Our men stood bravely up to their work until ordered to withdraw by Colonel Burks, whose presence and activity greatly inspired the regiment. The order to retire being imperfectly heard, we fell back very much scattered and in haste, but rallied within 500 yards of the enemy, who advanced only to the edge of the woods. A small portion of the regiment while falling back was separated, and joined us under their officers after reaching the main road; the remainder was placed under charge of Captain Hale, and we entered the main road where we had left it and awaited orders.
Colonel Burks ordered us toward Newtown. So far as I could ascertain we were the last regiment to leave the field.
D. A. LANGHORNE,
Lieutenant Colonel, Commanding Forty-second Regiment Virginia Vols.
Colonel J. S. BURKS,
Commanding Third Brigade.
P. S. - Accompanying the above you will find a report of casualties, a summary of which, I append below. There were 19 commissioned officers, 52 non-commissioned officers, and 222 privates in the engagement.*
Numbers 39. Report of Captain D. B. Bridgford, First Virginia Battalion.
HEADQUARTERS FIRST VIRGINIA BATTALION,
PROVISIONAL ARMY CONFEDERATE STATES,
Bivouac near Woodstock, Shenandoah Co., Va., March 26, 1862.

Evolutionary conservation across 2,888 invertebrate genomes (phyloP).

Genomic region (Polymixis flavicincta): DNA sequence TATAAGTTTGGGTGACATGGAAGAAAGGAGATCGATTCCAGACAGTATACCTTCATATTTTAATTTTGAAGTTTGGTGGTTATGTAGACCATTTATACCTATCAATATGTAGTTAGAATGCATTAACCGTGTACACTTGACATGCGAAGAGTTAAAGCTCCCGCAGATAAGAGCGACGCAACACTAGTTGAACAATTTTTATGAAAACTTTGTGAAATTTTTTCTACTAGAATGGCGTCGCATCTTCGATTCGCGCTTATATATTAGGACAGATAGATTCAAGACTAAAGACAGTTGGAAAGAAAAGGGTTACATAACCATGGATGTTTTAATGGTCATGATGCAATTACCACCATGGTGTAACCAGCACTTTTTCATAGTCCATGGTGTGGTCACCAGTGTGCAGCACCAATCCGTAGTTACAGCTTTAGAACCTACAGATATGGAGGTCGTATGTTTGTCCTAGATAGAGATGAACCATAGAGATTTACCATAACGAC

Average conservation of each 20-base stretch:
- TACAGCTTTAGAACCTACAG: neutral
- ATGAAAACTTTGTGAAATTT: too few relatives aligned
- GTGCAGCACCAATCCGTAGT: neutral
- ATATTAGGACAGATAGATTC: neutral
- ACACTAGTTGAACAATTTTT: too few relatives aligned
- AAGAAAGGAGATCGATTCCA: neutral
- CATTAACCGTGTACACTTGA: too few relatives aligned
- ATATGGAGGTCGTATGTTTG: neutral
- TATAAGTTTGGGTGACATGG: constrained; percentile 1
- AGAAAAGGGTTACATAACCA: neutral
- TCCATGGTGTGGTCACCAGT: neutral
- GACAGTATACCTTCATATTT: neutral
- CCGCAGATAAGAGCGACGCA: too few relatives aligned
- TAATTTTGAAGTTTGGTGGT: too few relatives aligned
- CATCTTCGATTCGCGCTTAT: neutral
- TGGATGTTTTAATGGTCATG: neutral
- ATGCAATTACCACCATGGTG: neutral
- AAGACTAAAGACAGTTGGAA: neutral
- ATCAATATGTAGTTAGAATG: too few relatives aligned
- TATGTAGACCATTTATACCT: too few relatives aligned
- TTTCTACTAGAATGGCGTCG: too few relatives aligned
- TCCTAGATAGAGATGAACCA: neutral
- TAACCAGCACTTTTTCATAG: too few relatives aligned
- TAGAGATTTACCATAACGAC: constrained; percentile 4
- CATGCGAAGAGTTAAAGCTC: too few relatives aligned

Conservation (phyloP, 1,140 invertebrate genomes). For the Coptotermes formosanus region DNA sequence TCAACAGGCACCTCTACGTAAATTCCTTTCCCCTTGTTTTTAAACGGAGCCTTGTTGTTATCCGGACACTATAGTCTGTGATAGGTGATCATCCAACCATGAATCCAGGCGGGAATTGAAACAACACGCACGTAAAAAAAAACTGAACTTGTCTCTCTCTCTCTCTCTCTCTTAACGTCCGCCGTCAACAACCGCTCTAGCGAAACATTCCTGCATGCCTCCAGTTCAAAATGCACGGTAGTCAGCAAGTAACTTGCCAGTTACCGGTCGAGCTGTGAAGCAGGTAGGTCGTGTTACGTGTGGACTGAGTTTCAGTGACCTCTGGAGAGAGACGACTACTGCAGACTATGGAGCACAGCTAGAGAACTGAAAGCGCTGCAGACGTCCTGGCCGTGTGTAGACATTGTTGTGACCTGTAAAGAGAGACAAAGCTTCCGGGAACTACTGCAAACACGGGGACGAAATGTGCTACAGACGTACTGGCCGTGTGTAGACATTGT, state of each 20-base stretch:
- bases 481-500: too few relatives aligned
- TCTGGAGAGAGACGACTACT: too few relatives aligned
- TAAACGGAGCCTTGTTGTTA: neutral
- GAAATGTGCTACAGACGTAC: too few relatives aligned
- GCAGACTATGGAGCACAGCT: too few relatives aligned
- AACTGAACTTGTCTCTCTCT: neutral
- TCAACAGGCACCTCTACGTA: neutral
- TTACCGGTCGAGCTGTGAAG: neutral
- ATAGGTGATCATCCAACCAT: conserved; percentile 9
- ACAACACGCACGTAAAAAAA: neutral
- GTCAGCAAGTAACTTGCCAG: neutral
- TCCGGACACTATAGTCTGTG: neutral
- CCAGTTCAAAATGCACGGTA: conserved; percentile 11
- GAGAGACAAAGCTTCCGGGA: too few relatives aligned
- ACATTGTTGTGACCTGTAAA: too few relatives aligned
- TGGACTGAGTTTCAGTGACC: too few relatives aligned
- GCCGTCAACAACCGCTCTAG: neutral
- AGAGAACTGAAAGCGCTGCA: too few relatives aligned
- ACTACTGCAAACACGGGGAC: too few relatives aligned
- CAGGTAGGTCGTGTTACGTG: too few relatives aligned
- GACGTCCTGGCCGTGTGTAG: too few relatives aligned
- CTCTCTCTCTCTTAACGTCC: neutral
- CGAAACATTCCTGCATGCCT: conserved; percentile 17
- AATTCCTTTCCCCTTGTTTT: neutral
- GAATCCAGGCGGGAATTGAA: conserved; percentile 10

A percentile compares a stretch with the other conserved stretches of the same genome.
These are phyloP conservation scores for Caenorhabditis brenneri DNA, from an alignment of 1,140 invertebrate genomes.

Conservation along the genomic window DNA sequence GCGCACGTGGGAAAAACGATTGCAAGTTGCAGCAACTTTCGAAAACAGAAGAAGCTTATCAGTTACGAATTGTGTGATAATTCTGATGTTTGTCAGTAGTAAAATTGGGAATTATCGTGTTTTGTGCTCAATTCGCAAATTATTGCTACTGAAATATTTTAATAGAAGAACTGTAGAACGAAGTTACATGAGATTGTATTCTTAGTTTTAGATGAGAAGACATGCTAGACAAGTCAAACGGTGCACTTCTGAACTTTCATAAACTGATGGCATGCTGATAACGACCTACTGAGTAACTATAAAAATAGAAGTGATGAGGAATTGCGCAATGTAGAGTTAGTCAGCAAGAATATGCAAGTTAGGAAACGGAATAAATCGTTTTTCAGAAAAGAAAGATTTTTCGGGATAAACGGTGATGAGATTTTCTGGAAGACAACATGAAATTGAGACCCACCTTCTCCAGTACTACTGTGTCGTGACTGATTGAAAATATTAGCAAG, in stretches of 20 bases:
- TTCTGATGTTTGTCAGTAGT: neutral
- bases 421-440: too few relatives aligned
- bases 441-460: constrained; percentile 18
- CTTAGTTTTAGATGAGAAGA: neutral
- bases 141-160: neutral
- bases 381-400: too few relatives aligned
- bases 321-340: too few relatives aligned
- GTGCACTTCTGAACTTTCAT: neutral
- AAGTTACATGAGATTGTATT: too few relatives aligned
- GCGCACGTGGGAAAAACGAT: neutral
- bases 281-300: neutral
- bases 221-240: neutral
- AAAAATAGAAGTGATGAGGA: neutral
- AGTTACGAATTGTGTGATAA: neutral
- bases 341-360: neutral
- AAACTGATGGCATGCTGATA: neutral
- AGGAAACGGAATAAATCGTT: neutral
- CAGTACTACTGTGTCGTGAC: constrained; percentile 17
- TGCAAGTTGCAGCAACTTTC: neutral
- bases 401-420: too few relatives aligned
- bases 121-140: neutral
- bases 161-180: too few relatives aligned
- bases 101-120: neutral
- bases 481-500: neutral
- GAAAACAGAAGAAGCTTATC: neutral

SIR: In obedience to an order received from Colonel Jesse S. Burks, commanding the Third Brigade, I have the honor to transmit to you, for his information, a report of the operations of the First Virginia Battalion, Provisional Army Confederate States, under my command, on the 23rd instant, after it was separated from the rest of the brigade.
At 3 o'clock in the evening the battalion was ordered to support Captain Carpenter's battery of artillery, and accordingly followed that battery from the position then occupied by the brigade to a point about a quarter of a mile to the left and front. Here the battery halted and opened fire upon a battery of the enemy directly in front of it, which also maintained quite a rapid fire of shot and shell. The firing was kept up on both sides about an hour. Many shell exploded to the rear and on the flanks of the battalion, but none of them did any injury.
At 4.30 o'clock the battalion proceeded, by order of Major Pendleton, about half a mile to the left and front, across an open field, to a hollow in rear of the position occupied by McLaughlin's battery of artillery, for the purpose, as Major Pendleton stated, of reporting to Colonel Burks. Here we found two or more other regiments. The firing of shot and shell continued, and many of the enemy's shell burst near us, but without effect.
About 5 o'clock we heard a discharge of musketry a short distance in front of us. I sent Lieutenant Oscar White, acting adjutant of the bat
* Casualties tabulated on p.384.